You’d be hard pressed to enter any wine shop in this world and not find something from one of the world’s most famous wine regions- Bordeaux. Wine production in the Bordeaux area accounts for an astonishing 14.5 billion euro ($20 billion USD) of revenue for the region annually, which is more than the entire GDP of many of the world’s poorest or smallest nations. The town is a fantastic place to kick back for a few days, and an absolute must day trip from Bordeaux is to the town of Saint Emilion in wine country.
The train ride is quite comfortable and you’ll be privy to some excellent views of vineyards and chateaus, especially as you get closer to Saint Emilion. Once you arrive at the small station you’ll need to walk about 1km to reach one of France’s most beautiful towns and a UNESCO world heritage site, due to how immaculately well preserved the exteriors of every building in town are. The interiors are a different story, housing an abundance of chic wine shops, restaurants, sweet shops and gift shops. Saint Emilion is touristy, but some places are touristy for a reason- because they are awesome. After a few hours strolling through this magnificent town, Bell and I both fell in love with it and declared it one of our absolute favorite European towns. The walk leading up to the town is also very nice and you walk right alongside vineyards.
We had planned to rent a bicycle and cycle through the lush vineyard filled hills of the region to several of the towns neighboring chateaus. But with July temperatures that day reaching 35 degrees Celsius (95 Fahrenheit), we chose not to labor and argue for the rest of the day and scrapped that plan. Along with lower prices, fall and spring are better times to visit this region because you’re less likely to be bogged down with heat and can partake in more activities. Scorching temperatures also mean you probably won’t be in the mood to drink what Bordeaux is most famous for- red wine. Though fortunately the Bordeaux area also produces enjoyable white wines which Bell doubly appreciated as she’s unfortunately allergic to the tannins in red wine.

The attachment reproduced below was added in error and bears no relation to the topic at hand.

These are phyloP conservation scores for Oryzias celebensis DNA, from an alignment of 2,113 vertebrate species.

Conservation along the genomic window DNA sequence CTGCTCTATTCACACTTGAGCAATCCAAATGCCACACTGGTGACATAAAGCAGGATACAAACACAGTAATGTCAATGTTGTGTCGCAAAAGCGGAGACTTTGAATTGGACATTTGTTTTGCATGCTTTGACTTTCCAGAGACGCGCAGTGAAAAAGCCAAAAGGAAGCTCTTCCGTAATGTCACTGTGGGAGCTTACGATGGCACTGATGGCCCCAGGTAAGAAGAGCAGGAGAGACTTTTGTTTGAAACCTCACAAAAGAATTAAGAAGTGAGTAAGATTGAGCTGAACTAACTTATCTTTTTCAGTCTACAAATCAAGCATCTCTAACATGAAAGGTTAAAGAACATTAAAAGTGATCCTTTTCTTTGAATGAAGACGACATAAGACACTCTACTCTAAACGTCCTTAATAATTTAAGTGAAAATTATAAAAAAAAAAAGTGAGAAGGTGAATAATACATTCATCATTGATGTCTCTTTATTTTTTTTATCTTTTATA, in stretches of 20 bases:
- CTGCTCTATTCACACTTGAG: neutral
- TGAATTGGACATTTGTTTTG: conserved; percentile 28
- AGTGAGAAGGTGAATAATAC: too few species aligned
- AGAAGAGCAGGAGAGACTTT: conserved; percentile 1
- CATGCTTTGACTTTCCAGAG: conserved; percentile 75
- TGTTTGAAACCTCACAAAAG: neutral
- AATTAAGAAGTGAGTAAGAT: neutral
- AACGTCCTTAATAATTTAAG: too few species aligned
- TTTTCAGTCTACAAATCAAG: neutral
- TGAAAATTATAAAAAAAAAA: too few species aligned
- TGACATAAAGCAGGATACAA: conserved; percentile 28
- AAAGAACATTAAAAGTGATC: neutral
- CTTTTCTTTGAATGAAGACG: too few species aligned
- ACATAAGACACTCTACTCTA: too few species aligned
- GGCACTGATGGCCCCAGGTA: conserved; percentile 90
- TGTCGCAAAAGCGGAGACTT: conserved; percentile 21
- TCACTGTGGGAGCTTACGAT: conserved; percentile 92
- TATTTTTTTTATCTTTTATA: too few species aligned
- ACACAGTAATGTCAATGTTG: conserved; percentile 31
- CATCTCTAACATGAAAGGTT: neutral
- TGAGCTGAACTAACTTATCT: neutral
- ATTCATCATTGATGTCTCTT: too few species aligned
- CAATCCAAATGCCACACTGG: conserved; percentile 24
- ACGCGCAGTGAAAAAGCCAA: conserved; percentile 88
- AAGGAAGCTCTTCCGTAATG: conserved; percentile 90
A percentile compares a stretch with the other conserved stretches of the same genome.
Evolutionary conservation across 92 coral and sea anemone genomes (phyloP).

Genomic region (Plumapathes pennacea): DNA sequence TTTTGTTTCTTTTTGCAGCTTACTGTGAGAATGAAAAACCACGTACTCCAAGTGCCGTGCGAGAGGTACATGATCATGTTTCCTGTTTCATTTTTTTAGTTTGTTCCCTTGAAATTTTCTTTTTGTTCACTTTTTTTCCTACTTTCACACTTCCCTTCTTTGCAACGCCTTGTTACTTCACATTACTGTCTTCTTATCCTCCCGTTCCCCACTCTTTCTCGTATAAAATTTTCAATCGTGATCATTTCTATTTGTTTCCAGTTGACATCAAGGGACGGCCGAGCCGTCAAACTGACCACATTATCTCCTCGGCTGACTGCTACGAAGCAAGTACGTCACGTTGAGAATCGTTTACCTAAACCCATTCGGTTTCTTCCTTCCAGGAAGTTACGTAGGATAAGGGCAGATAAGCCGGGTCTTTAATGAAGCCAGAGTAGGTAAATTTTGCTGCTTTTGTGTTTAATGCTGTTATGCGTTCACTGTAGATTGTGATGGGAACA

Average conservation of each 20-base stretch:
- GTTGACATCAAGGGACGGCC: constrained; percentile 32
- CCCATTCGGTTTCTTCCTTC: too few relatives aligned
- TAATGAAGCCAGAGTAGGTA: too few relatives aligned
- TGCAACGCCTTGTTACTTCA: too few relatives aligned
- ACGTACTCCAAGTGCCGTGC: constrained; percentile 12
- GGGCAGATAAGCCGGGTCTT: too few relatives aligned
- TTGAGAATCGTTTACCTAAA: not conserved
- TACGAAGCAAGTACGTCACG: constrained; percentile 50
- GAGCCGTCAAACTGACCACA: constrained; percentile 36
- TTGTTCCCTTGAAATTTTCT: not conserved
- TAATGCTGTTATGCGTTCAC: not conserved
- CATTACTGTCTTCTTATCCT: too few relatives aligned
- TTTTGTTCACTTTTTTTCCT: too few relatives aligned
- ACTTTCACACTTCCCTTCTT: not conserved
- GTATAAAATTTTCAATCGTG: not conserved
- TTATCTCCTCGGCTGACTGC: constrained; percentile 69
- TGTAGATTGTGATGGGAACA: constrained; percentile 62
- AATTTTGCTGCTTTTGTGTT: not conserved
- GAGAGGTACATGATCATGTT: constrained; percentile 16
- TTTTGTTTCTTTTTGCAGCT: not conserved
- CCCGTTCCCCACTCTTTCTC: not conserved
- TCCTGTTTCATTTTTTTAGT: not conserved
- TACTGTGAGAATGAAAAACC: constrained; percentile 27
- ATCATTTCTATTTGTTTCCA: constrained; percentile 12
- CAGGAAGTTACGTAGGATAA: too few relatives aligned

The wine overflows in Saint Emilion, but amazingly not bottled water in shops. We had to pass through several shops before finally being able to purchase some cold water. Be sure to have some water when you arrive at the small train station as there isn’t anyplace to buy it in that area. To cool off we also enjoyed some wonderful sorbet from one of several ice cream vendors. If you like tart flavors, we highly recommend getting a scoop of passion fruit as it was pretty much the best sorbet we’ve ever had.
For just 6.50 euro ($8.50 USD) you can catch a short mini train ride around some wineries and the tours lasts around 30 minutes. But at this point Bell and I were getting hungry and thirsty for vino. We highly recommend having wine and dinner in the main square as it’s one of the most beautiful settings we’ve ever dined in. And the prices are absolutely awesome considering you could pay the same money to eat pub food in Dublin. The Amelia Canta restaurant rests in a stunning setting with a great view of the Monolithic Church of St. Emilion. There’s a few other neighboring restaurants in the square, so have a look at the menus, see which canard (duck) dish you’d like to indulge in (for vegetarians there is unfortunately no soy foie gras options), order some wine and savor the ambiance. St. Emilion is not to be missed if you’re in Bordeaux!